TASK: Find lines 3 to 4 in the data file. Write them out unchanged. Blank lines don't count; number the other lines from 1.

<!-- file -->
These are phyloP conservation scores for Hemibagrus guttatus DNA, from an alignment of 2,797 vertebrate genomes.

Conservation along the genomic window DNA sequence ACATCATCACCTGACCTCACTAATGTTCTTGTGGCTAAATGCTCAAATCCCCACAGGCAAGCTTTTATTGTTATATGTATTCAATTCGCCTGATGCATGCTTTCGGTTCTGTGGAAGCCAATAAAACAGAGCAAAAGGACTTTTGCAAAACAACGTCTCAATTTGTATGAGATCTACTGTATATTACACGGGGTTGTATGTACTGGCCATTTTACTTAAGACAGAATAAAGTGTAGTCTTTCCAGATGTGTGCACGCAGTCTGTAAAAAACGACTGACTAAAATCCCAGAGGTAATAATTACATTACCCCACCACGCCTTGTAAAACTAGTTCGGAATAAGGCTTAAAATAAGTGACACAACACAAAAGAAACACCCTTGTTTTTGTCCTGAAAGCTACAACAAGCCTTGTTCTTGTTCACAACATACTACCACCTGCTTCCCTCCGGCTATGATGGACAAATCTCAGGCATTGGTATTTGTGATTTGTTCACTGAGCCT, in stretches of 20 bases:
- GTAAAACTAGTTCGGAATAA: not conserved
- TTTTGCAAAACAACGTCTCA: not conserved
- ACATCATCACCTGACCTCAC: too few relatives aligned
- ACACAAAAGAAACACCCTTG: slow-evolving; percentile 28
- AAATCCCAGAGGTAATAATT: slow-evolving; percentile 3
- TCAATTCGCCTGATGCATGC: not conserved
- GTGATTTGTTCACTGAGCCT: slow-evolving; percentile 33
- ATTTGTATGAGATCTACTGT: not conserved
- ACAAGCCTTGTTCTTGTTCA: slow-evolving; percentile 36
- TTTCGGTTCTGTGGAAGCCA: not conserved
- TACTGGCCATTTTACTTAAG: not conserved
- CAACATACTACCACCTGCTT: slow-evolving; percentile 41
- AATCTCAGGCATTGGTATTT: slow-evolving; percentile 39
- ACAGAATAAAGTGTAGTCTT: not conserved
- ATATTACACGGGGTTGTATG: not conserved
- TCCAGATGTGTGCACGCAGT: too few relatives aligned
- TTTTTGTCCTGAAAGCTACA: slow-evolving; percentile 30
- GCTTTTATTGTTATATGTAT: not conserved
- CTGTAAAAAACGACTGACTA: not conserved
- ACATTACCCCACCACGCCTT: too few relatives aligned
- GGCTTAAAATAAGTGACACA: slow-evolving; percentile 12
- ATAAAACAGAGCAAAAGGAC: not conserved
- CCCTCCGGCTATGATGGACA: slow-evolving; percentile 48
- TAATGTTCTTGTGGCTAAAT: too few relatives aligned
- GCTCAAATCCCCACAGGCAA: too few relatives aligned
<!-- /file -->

- GTAAAACTAGTTCGGAATAA: not conserved
- TTTTGCAAAACAACGTCTCA: not conserved